Browsing All posts tagged under »biting«

Why is positive reinforcement a better choice?

October 17, 2010

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Attention is considered the most basic form of behavior and “both classical and instrumental elements closely cooperate” mediating effective “perception and action” (Lindsay, 2000). In a broader view, “attentional activities specify a dog’s intentions, reveal a dog’s motivational state” and sometimes define what he is prepared to learn, thus “attentional activities” are said to “reflect a dog’s overall disposition to learn” (Lindsay, 2000). How we stimulate and control dog’s attentional behavior can have profound effect on training and behavior modification. Lindsay (2000) says “dogs pay attention to occurrences that are significant to them and learn to ignore occurrences that are irrelevant” and stimuli associated with pleasurable events or those associated with fearful events gain the most attention than other irrelevant stimuli.

Why consider the use of Shock Collars (E-Stimulus, E-Touch) carefully

September 22, 2010

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Why consider the use of Shock Collars (E-Stimulus, E-Touch) carefully This is a bit technical but brief overview on this issue. I will do my best to make it easy for everyone to understand. In the JVB (2007) Overall evaluated the molecular and cellular use of shock on the learning process. She suggested, "we may be changing other behaviors or processes” with these collars technically called E-Stimulus Devices. Overall (2007) uses what she describes as “a landmark study” by Schilder and van der Borg published in Applied Animal Behavior (2004). Schilder and van der Borg noticed dogs exhibiting more stress related behavior when using these types of devices. Stress related behavior continued with the control group, during free time in the handlers presence while at parks, when dogs should be relaxed. Stress behaviors and/or conflict resolution behaviors is extensively defined in recent dog literature.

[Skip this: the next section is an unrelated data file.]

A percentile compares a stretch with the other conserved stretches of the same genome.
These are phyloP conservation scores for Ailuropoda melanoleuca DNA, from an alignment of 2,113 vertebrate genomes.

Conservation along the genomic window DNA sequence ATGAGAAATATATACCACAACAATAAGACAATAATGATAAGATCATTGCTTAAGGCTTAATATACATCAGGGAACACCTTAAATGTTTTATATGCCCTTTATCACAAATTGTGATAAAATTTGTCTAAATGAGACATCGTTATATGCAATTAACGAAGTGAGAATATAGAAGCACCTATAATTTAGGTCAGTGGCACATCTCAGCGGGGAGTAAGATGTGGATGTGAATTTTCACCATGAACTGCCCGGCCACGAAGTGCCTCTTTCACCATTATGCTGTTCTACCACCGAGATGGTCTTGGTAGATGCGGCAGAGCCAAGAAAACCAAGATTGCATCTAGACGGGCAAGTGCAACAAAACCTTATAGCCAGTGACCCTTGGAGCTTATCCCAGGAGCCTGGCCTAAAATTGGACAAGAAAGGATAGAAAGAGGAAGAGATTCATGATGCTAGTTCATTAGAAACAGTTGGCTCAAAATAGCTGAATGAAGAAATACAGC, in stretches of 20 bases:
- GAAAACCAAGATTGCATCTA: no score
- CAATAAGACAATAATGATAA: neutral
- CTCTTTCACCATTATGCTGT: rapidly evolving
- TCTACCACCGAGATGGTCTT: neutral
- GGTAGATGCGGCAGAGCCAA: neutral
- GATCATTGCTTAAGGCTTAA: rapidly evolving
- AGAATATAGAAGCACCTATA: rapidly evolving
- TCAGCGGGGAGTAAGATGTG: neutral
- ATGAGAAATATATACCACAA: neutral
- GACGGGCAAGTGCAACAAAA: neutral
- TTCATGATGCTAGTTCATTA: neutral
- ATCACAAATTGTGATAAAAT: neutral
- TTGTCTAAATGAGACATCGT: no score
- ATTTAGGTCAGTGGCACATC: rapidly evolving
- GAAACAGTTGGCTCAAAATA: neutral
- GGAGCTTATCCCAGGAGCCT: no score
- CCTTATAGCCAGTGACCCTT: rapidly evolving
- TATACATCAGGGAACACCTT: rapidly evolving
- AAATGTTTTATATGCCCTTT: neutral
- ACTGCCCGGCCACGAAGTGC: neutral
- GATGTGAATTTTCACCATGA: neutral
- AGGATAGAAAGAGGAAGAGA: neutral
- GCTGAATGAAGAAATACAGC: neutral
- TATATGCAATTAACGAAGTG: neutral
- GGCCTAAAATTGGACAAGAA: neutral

Learned Helplessness

April 10, 2010

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Learned helplessness is a complex behavior first identified by Seligman in 1967 who was studying experimental neurosis. One of Seligman’s experiments found “…dogs exposed to traumatic inescapable shock showed signs of neurotic elaboration and disintegration on cognitive, emotional, and motivational levels of organization” according to Lindsay (2000).

Responsible Dog and Cat – Training and Behavior Solutions

July 3, 2009

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Responsible Dog and Cat offers dog training and behavior solutions, using pet friendly training methods. All services further the human-dog bond. Joyce Kesling, CDBC is a certified dog behavior consultant and professional dog trainer. All services further the human-dog bond. Joyce Kesling, CDBC is a certified dog behavior consultant and professional dog trainer. To view my resume and how behavior and training problems are assessed visit www.responsibledog.net. Behavior problems include jumping, barking, chewing, digging, housetraining, socialization and play behavior. More complex behavior aggression, anxieties, fears, phobias, sibling rivalry requires a behavioral assessment, history, and observation. Read how dog training is assessed from complex problem solving clicking here.

This is Quincy

July 2, 2009

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At first I told him no, I didn’t do board/training work because at the time I felt owners were not following through, expecting the trainer to have reliably trained their dogs, with no commitment on their part necessary. Given the many options for using equipment, I still prefer using flat buckle collars, martingales, Gentle Leaders (if necessary), Easy Walks, and similar equipment. The problem I have with the arbitrary use of these other tools is most owners don’t have the skill to use them correctly and effectively, and many years ago one of our Doberman puppies, we had sold, hung himself on their chain link fence. However, unskilled handlers, trainers, and owners just as easily can be ineffective using a Gentle Leader, another reason why I believe dog owners need more help than ever.

Dominant dog or dog that just needs training?

July 2, 2009

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This is a great example of an adult 3 year old M Vizsla correcting adolescent behavior from an 11 month old M Husky.  When the two dogs first met, Bars tried mounting Hunter from the side a couple of times.  Hunter corrected his behavior using the least amount of force.  Bars continued to challenge Hunter, […]